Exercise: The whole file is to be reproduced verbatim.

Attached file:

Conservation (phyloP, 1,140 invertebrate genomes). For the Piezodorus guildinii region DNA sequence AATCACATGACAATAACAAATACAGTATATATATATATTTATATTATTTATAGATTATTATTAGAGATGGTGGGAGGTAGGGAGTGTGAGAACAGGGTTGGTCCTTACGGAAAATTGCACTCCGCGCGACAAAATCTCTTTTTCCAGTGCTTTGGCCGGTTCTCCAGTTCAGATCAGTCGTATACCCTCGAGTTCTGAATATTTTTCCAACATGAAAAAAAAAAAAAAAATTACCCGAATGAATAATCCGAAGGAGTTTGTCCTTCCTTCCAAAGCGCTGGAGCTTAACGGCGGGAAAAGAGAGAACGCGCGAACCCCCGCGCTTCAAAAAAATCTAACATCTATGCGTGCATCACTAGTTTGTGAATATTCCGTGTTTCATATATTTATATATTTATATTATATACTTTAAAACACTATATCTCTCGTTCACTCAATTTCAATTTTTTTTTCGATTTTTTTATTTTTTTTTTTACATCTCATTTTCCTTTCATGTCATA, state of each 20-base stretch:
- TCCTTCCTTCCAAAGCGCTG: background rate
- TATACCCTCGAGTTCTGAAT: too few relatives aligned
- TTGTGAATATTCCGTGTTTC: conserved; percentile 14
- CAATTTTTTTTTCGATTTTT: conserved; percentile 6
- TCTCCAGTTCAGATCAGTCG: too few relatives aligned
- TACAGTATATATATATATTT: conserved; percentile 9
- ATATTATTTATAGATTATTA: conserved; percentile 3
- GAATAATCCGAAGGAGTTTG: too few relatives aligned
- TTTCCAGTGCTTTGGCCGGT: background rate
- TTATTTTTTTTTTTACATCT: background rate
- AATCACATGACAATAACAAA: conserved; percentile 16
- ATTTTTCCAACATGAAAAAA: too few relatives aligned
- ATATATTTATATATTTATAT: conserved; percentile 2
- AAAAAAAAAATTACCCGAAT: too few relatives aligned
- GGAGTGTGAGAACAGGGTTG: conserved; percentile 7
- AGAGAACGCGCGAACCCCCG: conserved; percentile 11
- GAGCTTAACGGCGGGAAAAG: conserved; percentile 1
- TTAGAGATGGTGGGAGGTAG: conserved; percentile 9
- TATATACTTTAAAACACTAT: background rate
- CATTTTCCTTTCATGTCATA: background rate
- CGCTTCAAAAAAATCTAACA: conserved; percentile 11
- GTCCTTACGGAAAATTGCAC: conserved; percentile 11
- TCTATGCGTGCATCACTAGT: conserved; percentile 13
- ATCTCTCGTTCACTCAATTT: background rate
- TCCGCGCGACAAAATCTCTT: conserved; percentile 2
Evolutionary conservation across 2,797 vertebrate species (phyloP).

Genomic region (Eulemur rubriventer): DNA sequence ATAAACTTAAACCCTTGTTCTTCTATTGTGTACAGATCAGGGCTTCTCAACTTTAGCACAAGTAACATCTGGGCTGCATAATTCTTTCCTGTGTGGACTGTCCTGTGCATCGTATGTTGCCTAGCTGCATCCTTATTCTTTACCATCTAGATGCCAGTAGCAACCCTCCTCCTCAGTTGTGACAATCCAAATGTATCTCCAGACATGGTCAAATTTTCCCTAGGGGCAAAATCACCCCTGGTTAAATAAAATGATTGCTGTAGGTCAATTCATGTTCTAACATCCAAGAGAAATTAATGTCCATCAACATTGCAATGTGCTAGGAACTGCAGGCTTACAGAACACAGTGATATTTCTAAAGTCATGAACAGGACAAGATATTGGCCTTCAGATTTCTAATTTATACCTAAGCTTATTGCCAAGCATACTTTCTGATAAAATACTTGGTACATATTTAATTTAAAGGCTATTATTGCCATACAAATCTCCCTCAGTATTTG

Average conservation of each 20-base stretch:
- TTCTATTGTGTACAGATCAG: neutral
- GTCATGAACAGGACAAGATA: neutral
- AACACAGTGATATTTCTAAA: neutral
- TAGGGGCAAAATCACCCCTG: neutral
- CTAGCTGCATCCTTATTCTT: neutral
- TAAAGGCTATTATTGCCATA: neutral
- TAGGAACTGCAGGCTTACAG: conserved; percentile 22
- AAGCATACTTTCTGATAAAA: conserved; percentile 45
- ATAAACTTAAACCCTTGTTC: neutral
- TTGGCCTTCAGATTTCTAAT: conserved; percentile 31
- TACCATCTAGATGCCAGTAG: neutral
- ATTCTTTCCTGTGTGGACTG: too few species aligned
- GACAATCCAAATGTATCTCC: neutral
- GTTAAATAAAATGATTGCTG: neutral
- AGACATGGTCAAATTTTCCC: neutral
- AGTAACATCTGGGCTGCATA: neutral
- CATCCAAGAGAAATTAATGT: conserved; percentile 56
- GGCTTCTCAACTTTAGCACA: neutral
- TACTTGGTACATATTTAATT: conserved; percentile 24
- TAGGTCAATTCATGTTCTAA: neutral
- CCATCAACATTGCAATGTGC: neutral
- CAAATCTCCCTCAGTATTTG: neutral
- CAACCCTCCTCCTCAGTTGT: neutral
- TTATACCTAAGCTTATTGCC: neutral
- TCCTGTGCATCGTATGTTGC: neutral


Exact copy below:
Conservation (phyloP, 1,140 invertebrate genomes). For the Piezodorus guildinii region DNA sequence AATCACATGACAATAACAAATACAGTATATATATATATTTATATTATTTATAGATTATTATTAGAGATGGTGGGAGGTAGGGAGTGTGAGAACAGGGTTGGTCCTTACGGAAAATTGCACTCCGCGCGACAAAATCTCTTTTTCCAGTGCTTTGGCCGGTTCTCCAGTTCAGATCAGTCGTATACCCTCGAGTTCTGAATATTTTTCCAACATGAAAAAAAAAAAAAAAATTACCCGAATGAATAATCCGAAGGAGTTTGTCCTTCCTTCCAAAGCGCTGGAGCTTAACGGCGGGAAAAGAGAGAACGCGCGAACCCCCGCGCTTCAAAAAAATCTAACATCTATGCGTGCATCACTAGTTTGTGAATATTCCGTGTTTCATATATTTATATATTTATATTATATACTTTAAAACACTATATCTCTCGTTCACTCAATTTCAATTTTTTTTTCGATTTTTTTATTTTTTTTTTTACATCTCATTTTCCTTTCATGTCATA, state of each 20-base stretch:
- TCCTTCCTTCCAAAGCGCTG: background rate
- TATACCCTCGAGTTCTGAAT: too few relatives aligned
- TTGTGAATATTCCGTGTTTC: conserved; percentile 14
- CAATTTTTTTTTCGATTTTT: conserved; percentile 6
- TCTCCAGTTCAGATCAGTCG: too few relatives aligned
- TACAGTATATATATATATTT: conserved; percentile 9
- ATATTATTTATAGATTATTA: conserved; percentile 3
- GAATAATCCGAAGGAGTTTG: too few relatives aligned
- TTTCCAGTGCTTTGGCCGGT: background rate
- TTATTTTTTTTTTTACATCT: background rate
- AATCACATGACAATAACAAA: conserved; percentile 16
- ATTTTTCCAACATGAAAAAA: too few relatives aligned
- ATATATTTATATATTTATAT: conserved; percentile 2
- AAAAAAAAAATTACCCGAAT: too few relatives aligned
- GGAGTGTGAGAACAGGGTTG: conserved; percentile 7
- AGAGAACGCGCGAACCCCCG: conserved; percentile 11
- GAGCTTAACGGCGGGAAAAG: conserved; percentile 1
- TTAGAGATGGTGGGAGGTAG: conserved; percentile 9
- TATATACTTTAAAACACTAT: background rate
- CATTTTCCTTTCATGTCATA: background rate
- CGCTTCAAAAAAATCTAACA: conserved; percentile 11
- GTCCTTACGGAAAATTGCAC: conserved; percentile 11
- TCTATGCGTGCATCACTAGT: conserved; percentile 13
- ATCTCTCGTTCACTCAATTT: background rate
- TCCGCGCGACAAAATCTCTT: conserved; percentile 2
Evolutionary conservation across 2,797 vertebrate species (phyloP).

Genomic region (Eulemur rubriventer): DNA sequence ATAAACTTAAACCCTTGTTCTTCTATTGTGTACAGATCAGGGCTTCTCAACTTTAGCACAAGTAACATCTGGGCTGCATAATTCTTTCCTGTGTGGACTGTCCTGTGCATCGTATGTTGCCTAGCTGCATCCTTATTCTTTACCATCTAGATGCCAGTAGCAACCCTCCTCCTCAGTTGTGACAATCCAAATGTATCTCCAGACATGGTCAAATTTTCCCTAGGGGCAAAATCACCCCTGGTTAAATAAAATGATTGCTGTAGGTCAATTCATGTTCTAACATCCAAGAGAAATTAATGTCCATCAACATTGCAATGTGCTAGGAACTGCAGGCTTACAGAACACAGTGATATTTCTAAAGTCATGAACAGGACAAGATATTGGCCTTCAGATTTCTAATTTATACCTAAGCTTATTGCCAAGCATACTTTCTGATAAAATACTTGGTACATATTTAATTTAAAGGCTATTATTGCCATACAAATCTCCCTCAGTATTTG

Average conservation of each 20-base stretch:
- TTCTATTGTGTACAGATCAG: neutral
- GTCATGAACAGGACAAGATA: neutral
- AACACAGTGATATTTCTAAA: neutral
- TAGGGGCAAAATCACCCCTG: neutral
- CTAGCTGCATCCTTATTCTT: neutral
- TAAAGGCTATTATTGCCATA: neutral
- TAGGAACTGCAGGCTTACAG: conserved; percentile 22
- AAGCATACTTTCTGATAAAA: conserved; percentile 45
- ATAAACTTAAACCCTTGTTC: neutral
- TTGGCCTTCAGATTTCTAAT: conserved; percentile 31
- TACCATCTAGATGCCAGTAG: neutral
- ATTCTTTCCTGTGTGGACTG: too few species aligned
- GACAATCCAAATGTATCTCC: neutral
- GTTAAATAAAATGATTGCTG: neutral
- AGACATGGTCAAATTTTCCC: neutral
- AGTAACATCTGGGCTGCATA: neutral
- CATCCAAGAGAAATTAATGT: conserved; percentile 56
- GGCTTCTCAACTTTAGCACA: neutral
- TACTTGGTACATATTTAATT: conserved; percentile 24
- TAGGTCAATTCATGTTCTAA: neutral
- CCATCAACATTGCAATGTGC: neutral
- CAAATCTCCCTCAGTATTTG: neutral
- CAACCCTCCTCCTCAGTTGT: neutral
- TTATACCTAAGCTTATTGCC: neutral
- TCCTGTGCATCGTATGTTGC: neutral